"My teammate Alex Wyatt joined me from Keld to Malham. I became increasingly jealous of his 6 foot 7 inch frame as he lolloped over marshy bogs as I had to take running jumps!! He looked completely at home amongst the heather and the peat bogs... The swamp monster! Although we actually met the swamp monster in our communal room in the youth hostel... He snored so loudly we only got a couple of hours sleep! As I approached my halfway point we were greeted by my aunt and uncle, now there were four of us!! It gave me a real boost.
"I had a particularly bad day the day after I had achieved crossing the halfway line! I was a bit sick, probably because I hadn't eaten or drunk enough! But Catherine and Andrew (aunt and uncle) were there to perk me up and get me through the next day!!
"I've seen all kinds of weather, from a dusting of snow (which made trying to follow a path pretty taxing!!) to thunder and lightning, to ferocious winds with some hail thrown in, stinging the eyes! I've also seem the leaves on the trees change colour and then fall off! It's like I'm walking though seasons in a couple of weeks! I've also become more aware of the geology and wildlife around me... For example I now know that the difference between red grouse and black grouse is that one's red and the other black!
"My dad keeps churning out superb accommodation in B&Bs, all of which have shown me an enormous amount of hospitality and generosity and it really does make a big difference when doing a challenge like this! Many of them continue to sponsor me and send me on my way with hearty breakfasts!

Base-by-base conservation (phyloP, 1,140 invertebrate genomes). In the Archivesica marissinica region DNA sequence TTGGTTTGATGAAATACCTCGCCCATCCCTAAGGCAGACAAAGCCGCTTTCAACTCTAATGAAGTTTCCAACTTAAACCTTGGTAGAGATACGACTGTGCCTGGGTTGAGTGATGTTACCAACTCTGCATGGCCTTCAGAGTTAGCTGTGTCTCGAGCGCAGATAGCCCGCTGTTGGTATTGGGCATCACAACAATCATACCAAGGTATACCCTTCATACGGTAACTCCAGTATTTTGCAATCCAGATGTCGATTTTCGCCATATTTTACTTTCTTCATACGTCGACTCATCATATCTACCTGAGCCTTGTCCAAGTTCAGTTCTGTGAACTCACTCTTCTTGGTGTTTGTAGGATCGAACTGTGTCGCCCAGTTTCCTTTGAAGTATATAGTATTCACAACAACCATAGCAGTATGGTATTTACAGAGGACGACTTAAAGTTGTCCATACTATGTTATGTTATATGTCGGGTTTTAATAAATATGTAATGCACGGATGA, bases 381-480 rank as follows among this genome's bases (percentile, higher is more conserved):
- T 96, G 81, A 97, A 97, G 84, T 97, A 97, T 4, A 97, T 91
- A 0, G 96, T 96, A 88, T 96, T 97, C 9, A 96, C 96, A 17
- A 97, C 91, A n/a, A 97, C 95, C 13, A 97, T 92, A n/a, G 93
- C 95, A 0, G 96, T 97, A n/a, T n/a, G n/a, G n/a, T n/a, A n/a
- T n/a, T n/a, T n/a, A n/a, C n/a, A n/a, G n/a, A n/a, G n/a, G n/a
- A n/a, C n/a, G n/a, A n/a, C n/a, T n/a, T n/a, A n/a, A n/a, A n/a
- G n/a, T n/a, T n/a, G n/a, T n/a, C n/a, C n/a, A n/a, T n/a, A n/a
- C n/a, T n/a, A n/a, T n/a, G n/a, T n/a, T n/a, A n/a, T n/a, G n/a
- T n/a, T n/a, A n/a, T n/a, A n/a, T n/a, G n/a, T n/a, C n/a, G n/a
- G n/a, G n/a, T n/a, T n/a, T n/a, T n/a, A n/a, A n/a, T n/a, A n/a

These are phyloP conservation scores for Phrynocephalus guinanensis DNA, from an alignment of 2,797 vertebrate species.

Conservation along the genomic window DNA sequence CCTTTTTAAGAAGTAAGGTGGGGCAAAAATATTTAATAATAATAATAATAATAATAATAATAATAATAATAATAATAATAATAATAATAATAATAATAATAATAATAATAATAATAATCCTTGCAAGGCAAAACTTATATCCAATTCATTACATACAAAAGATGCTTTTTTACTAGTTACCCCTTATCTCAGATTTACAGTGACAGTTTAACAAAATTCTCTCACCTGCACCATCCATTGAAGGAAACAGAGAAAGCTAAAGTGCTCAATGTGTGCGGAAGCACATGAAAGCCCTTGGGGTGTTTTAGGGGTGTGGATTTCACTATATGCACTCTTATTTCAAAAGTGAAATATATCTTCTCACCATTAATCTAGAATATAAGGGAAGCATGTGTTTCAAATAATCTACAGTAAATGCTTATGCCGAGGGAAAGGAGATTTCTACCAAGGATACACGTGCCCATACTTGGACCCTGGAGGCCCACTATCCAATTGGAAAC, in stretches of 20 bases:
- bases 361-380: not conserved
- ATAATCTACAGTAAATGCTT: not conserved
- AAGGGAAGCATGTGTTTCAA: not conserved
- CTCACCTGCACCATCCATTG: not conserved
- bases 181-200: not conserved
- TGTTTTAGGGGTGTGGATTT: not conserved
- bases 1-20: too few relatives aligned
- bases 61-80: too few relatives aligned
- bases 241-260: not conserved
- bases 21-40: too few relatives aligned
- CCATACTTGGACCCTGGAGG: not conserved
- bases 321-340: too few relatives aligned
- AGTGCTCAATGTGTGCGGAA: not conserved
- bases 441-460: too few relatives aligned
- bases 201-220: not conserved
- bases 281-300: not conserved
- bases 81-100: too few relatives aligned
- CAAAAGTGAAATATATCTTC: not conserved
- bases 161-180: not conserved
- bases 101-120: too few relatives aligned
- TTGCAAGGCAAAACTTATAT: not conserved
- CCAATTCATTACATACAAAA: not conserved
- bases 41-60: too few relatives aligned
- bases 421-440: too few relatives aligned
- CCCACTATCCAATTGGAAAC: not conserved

"Every day/week throws up something that takes me out of my comfort zone. But that very same thing that would be taking me out of my comfort zone would become my comfort zone the day or the week after. Keep the challenges coming! And the sponsorship please!!"
Blog: October 15 to 22.
"Cricketers and rain don't mix!! When it starts to rain in the summer we run for cover and take shelter in the pavilion for a cup of tea, and wait for the rain to abate!! Well this week I've seen my fair share of wet weather.
"Although I don't have the luxury of ducking for cover, my waterproofs have stood the test thus far! Even so it is still not pleasant, especially when the canal path you are trying to walk down gets flooded!!! Most of the week I've mostly been walking down canal towpaths and cycle routes. These are very flat and normally easy to walk, although one day I found myself in a tunnel about 1km long, on the union canal, I genuinely couldn't see where I was putting my feet, it was like being in a dungeon! I slipped and very nearly toppled into the canal!!